Last Thanksgiving, I was with my family when one of my cousins showed me a meme on his computer. “It’s from this Facebook meme page called ‘Subtle Curry Traits’, have you heard of it?” I raised an eyebrow in confusion, as he added: “You’ll love it, it’s basically just memes about being brown.” I was tentatively intrigued, already thrown off by the name of the page. The meme, a video playfully mocking the way the Indian accent changes the spelling of English words, was indeed hilarious.
My cousin added me to the page, and for the rest of Thanksgiving break, we kept referencing and showing each other memes from the page. When I got back home, I immediately added my closest brown friends at Case Western Reserve University to it, and we began the endless spiral of being on a meme page. The page floods your timeline, you tag your friends in memes you find relatable, they tag you in memes they find relatable, and on and on it goes.
In the passing months since then, I’ve watched the page explode in size. Last time I checked, it had over 266,000 members. Almost every brown person I am friends with on Facebook is on it. Seeing that—and the never-ending stream of unbelievably relatable memes—has filled me with immense joy. Memes about the struggles of relating to your white peers, strict parenting, Bollywood movies from our childhood, traditional Indian food and the incredible pressure we all feel from our families to succeed. It can be hard to hold on to these aspects of your identity when you are expressing them to people who cannot relate.
Even at a school like CWRU, which has a massive South Asian population, these topics never seem to make it into my everyday conversations. The brown community here, in my experience, is too focused on academics, stressing out about the next exam, the next paper or post-graduation endeavors to ever make a tag-yourself meme about Kal Ho Naa Ho—Shahrukh Khan is the greatest of all time, or GOAT, sorry not sorry.
With spaces like Subtle Curry Traits, we can escape the suffocating pressure of the outside world. With a few clicks, we can be connected to a massive community of people just like us, making jokes that only make sense to us because they reflect our stories. It’s the stories we never got to tell, the laughs we never got to find and, even if we can’t make them in person, we can nurture them online.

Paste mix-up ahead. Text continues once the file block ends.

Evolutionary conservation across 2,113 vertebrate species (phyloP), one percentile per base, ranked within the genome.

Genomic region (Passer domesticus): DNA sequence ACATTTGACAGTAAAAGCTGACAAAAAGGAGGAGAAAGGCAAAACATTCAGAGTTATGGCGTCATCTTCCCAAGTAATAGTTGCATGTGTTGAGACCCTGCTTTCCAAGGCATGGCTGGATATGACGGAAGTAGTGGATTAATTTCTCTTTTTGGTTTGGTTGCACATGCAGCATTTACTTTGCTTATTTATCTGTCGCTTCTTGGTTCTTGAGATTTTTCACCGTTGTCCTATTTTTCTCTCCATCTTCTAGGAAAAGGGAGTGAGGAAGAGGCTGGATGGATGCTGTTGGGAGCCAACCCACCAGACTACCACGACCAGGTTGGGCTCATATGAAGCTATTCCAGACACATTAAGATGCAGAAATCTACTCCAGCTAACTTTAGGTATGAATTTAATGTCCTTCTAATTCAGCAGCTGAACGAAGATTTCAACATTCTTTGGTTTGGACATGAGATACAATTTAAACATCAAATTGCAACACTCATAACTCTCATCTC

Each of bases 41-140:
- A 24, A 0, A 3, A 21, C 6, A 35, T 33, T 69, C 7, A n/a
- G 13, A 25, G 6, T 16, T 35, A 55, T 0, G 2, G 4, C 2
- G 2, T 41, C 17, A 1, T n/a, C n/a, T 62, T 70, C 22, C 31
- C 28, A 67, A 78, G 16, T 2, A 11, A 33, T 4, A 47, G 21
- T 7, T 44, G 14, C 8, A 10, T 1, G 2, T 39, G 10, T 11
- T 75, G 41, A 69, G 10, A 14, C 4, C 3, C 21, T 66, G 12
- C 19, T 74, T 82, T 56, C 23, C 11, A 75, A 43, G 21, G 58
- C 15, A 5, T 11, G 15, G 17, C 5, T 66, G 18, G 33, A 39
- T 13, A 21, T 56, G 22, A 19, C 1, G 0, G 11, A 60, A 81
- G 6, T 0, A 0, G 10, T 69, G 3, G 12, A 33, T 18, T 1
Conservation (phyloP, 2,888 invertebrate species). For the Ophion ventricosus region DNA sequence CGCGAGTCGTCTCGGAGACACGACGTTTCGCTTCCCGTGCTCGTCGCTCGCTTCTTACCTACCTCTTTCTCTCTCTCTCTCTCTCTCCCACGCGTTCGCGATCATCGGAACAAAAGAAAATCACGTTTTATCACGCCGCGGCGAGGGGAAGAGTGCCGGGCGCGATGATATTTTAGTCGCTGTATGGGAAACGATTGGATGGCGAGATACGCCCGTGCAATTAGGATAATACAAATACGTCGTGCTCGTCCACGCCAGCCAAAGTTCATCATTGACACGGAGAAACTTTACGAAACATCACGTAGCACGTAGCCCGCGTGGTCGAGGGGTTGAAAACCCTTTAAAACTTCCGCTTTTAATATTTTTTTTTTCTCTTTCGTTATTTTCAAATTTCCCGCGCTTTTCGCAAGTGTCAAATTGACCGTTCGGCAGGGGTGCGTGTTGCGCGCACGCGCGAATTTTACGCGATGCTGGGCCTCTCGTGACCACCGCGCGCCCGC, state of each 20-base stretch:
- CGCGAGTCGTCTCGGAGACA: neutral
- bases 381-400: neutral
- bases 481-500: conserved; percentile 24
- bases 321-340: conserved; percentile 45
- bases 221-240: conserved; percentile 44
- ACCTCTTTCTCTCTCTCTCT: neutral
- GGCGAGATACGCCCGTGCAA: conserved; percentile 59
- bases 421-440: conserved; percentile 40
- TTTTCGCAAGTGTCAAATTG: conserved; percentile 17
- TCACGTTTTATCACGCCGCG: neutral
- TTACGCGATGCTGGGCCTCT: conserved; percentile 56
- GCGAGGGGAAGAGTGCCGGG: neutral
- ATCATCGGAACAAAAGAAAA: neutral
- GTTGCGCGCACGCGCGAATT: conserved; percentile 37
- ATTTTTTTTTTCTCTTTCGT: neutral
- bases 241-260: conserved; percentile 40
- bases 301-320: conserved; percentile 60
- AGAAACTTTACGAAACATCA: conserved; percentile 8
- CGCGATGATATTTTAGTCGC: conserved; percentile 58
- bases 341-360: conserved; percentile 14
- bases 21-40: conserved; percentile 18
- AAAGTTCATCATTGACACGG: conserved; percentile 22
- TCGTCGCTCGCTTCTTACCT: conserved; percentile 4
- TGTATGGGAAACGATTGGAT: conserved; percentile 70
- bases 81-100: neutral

The community is international, just as this struggle is international. The six biggest countries of origin for the page’s members are, in order of size: Australia, the United States, Canada, New Zealand, India and the United Kingdom. Right there, you see the scars of empire, the international diaspora of an ethnicity, setting roots thousands of miles apart. But even as forces beyond our control have separated us, we remain connected. We remain in touch, laughing and bonding, never forgetting who we truly are.
I had mixed feelings about “Subtle Curry Traits” when I first heard the name. I instantly thought of every time, out of ignorance or malice, someone used curry as a byword for my ethnicity. Every time I was told I smelled like curry, every time I was made to feel small for bringing Indian food to school for lunch, every time I was asked if I was allowed to eat anything other than curry for dinner.
But I’ve grown to love the name. In a society that finds ways to package up entire cultures into bite sized pieces for mass consumption, the page’s refusal to let curry be a term of mockery, instead proudly reclaiming the term, gives me strength. At this point, brown culture in the United States has been increasingly reduced to chai tea lattes, hot yoga and samosas.
Subtle Curry Traits is unapologetically brown, with all the depth and detail, every hill and valley that comes with that. And that’s exactly why I love it.
Viral Mistry is a fourth-year biology and cognitive science double major who is also minoring in chemistry, history, and philosophy. He wears many figurative hats around campus, but if you ever see him, you can guarantee he’d rather be in bed reading a good book.